Most craft breweries in the Kawarthas cautiously optimistic about corner store beer sales

Impact on exposure and sales would depend on how new system will operate

Common Loon American Pale Ale is a flagship brew of the Bobcaygeon Brewing Company. Like most other craft breweries in the Kawarthas, the brewery's co-founder and president Richard Wood is cautiously optimistic that beer sales in convenience stores will benefit his brewery. (Photo: Bobcaygeon Brewing Company)
Common Loon American Pale Ale is a flagship brew of the Bobcaygeon Brewing Company. Like most other craft breweries in the Kawarthas, the brewery's co-founder and president Richard Wood is cautiously optimistic that beer sales in convenience stores will benefit his brewery. (Photo: Bobcaygeon Brewing Company)

As the Province heads towards a showdown with The Beer Store over its intention to allow corner stores to sell beer and wine, craft brewery owners and managers in Peterborough and across the Kawarthas are watching with interest.

Ontario’s Progressive Conservative government tabled legislation on Monday (May 27) that would terminate its current contract with The Beer Store, paving the way for its plan to allow corner stores to sell beer and wine.

This is the Ford government’s latest step in its plan to expand options for the sale and consumption of beverage alcohol in Ontario. Previously announced changes include allowing alcohol to be served at 9 a.m. (instead of 11 a.m.) seven days a week, letting people consume alcohol in parks and public areas (subject to municipal by-laws), allowing casinos to advertise and serve free alcohol, and permitting tailgating parties at sporting events.

The Beer Store at 570 Lansdowne Street in Peterborough. (Photo: Google Maps)
The Beer Store at 570 Lansdowne Street in Peterborough. (Photo: Google Maps)

The 10-year contract with The Beer Store, signed by the previous Liberal government, has already permitted the expansion of beer and wine sales to hundreds of Ontario grocery stores. To further expand beer and wine sales to include corner stores and big box stores, the Ford government intends to break that contract.

The Beer Store is primarily owned by Labatt, Molson, and Sleeman and operates 445 outlets across Ontario. While all the three breweries were originally Canadian companies, they are now all foreign owned.

Lawyers representing The Beer Store’s majority owners claim breaking the contract will result in the loss of thousands of jobs, cost Ontario taxpayers millions of dollars in penalties, and lead to higher prices for consumers. They have also threatened legal action should the Province proceed with its plan to break the agreement in place.

A Brewers' Retail store in Hamilton in 1959. The pre-cursor to The Beer Store, Brewers' Retail was founded in 1927 at the end of prohibition in Ontario. The provincial government wanted to appease temperance advocates and agreed that beer would be sold through a single network of stores. As the government did not want to operate this network itself,  brewers were allowed to organize the Brewers Warehousing Company Ltd., which later became Brewers' Retail and then The Beer Store.  (Photo: Hamilton Historical Collection)
A Brewers’ Retail store in Hamilton in 1959. The pre-cursor to The Beer Store, Brewers’ Retail was founded in 1927 at the end of prohibition in Ontario. The provincial government wanted to appease temperance advocates and agreed that beer would be sold through a single network of stores. As the government did not want to operate this network itself, brewers were allowed to organize the Brewers Warehousing Company Ltd., which later became Brewers’ Retail and then The Beer Store. (Photo: Hamilton Historical Collection)

As that situation plays out, local craft beer breweries in the Kawarthas are paying attention.

With one exception, those contacted by kawarthaNOW.com see the allowance of beer sales in convenience stores as a possible good thing for their individual enterprises, as well as the craft beer industry as a whole.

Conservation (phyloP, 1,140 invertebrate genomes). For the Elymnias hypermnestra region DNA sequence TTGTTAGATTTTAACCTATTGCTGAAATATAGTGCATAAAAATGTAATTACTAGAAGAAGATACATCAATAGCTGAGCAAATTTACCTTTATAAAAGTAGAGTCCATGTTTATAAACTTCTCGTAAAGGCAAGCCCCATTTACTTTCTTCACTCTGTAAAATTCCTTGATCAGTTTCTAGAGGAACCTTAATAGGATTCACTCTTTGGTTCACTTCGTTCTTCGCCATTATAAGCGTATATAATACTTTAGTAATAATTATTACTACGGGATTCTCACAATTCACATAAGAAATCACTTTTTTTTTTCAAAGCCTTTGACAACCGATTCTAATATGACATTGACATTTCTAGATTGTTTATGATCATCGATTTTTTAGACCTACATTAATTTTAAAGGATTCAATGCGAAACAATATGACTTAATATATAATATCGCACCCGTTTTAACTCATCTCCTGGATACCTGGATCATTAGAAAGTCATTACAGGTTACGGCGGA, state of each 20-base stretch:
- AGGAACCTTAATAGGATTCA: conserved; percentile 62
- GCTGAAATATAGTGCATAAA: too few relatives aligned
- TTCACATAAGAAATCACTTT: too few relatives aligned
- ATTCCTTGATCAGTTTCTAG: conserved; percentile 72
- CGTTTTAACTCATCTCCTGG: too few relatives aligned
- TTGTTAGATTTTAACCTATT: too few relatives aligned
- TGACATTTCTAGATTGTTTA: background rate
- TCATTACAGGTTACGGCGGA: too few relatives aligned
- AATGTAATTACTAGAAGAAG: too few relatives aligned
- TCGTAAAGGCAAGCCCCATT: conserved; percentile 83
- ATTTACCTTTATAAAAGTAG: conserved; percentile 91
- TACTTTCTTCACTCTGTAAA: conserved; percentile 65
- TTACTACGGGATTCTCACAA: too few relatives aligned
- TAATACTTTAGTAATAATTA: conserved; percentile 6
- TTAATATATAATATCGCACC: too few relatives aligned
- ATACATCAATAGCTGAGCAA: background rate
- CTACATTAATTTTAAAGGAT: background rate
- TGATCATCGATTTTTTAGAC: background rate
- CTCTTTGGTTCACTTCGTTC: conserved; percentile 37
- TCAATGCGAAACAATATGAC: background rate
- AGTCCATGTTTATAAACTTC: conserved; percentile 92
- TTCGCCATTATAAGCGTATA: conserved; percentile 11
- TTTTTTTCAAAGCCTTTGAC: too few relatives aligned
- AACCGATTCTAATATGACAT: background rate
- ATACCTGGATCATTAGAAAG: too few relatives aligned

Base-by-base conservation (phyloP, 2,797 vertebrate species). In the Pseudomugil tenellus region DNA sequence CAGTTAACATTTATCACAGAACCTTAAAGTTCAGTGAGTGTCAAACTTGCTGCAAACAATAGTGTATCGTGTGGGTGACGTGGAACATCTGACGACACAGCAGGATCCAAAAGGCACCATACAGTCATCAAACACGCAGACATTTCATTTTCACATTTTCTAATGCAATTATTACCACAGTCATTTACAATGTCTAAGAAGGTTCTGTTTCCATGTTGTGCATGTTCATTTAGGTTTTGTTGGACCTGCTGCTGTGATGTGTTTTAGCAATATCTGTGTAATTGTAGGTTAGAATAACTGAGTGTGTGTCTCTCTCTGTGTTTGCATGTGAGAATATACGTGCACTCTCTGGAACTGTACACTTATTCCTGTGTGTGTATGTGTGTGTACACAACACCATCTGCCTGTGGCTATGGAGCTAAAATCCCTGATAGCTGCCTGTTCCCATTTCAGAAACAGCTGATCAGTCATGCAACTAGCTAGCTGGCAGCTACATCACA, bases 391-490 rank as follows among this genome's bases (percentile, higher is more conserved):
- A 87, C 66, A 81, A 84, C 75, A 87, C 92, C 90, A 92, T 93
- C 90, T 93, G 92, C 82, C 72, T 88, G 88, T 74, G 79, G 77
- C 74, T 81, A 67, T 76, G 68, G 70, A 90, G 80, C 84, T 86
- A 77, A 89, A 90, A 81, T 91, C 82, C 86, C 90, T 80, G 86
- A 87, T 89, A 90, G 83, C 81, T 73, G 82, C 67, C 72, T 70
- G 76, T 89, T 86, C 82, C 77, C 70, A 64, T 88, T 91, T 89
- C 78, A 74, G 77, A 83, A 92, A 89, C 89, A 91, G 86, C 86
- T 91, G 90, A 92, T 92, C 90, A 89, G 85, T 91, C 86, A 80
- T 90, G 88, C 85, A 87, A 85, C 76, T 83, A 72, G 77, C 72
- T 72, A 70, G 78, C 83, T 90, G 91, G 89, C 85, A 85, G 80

Church-Key Brewing Company in Campbellford

“As a citizen, I’m very concerned that we’re going to be on the hook for the $150 million penalty,” says John Graham, founder and president of Church-Key Brewing Company in Campbellford.

“This current government is all about cutting costs. Spending $150 million for ego reasons doesn’t seem like a smart fiscal thing to do.”

Church-Key beer products, available in LCBO outlets and select grocery stores, are not currently carried by The Beer Store.

Two of the flagship brews of Church-Key Brewing Company in Campbellford. Founder and president John Graham has no love for The Beer Store, but thinks breaking the contract is not good for the taxpayer. Based on his experience with selling in grocery stores, he is skeptical that availability of craft beer in convenience stores will result in significantly more sales, since there is so much competition in the craft beer space. (Photo via foodism.to)
Two of the flagship brews of Church-Key Brewing Company in Campbellford. Founder and president John Graham has no love for The Beer Store, but thinks breaking the contract is not good for the taxpayer. Based on his experience with selling in grocery stores, he is skeptical that availability of craft beer in convenience stores will result in significantly more sales, since there is so much competition in the craft beer space. (Photo via foodism.to)

“I’ve chosen from the beginning not to be in The Beer Store because of their foreign ownership,” says Graham.

“In the same way I don’t want to give them $150 million, I don’t want to give them even a small piece (of our business). They’re our largest competitor, they are foreign owned, they’re not an entity that wants to see me do well, and I don’t want to fund them in any way.”

That aside, Graham says while his brewery saw “a bump” with the allowance of beer sales by grocery stores, “there’s been no real upswing. There are a lot more players now than there used to be. Having more places to buy beer doesn’t mean more beer sold.”

According to the Ontario government, craft beer sales account for less than two per cent of sales at The Beer Store, but they make up over 10 per cent of sales at the LCBO and over 15 per cent at grocery stories.

Graham sees a benefit to having his brewery’s product sold through the LCBO.

“LCBO stores are dedicated to maintaining the integrity of their system and remove the risks of serving to minors and having old code beer on their shelves,” he explains. “They really have just one job and they’re fairly good at it.”

“I don’t think, based on pure numbers, you can guarantee that a thousand convenience stores would do an equally good job. For the most part, it (beer) is going to be lumped in as just another thing for the convenience stores to sell.”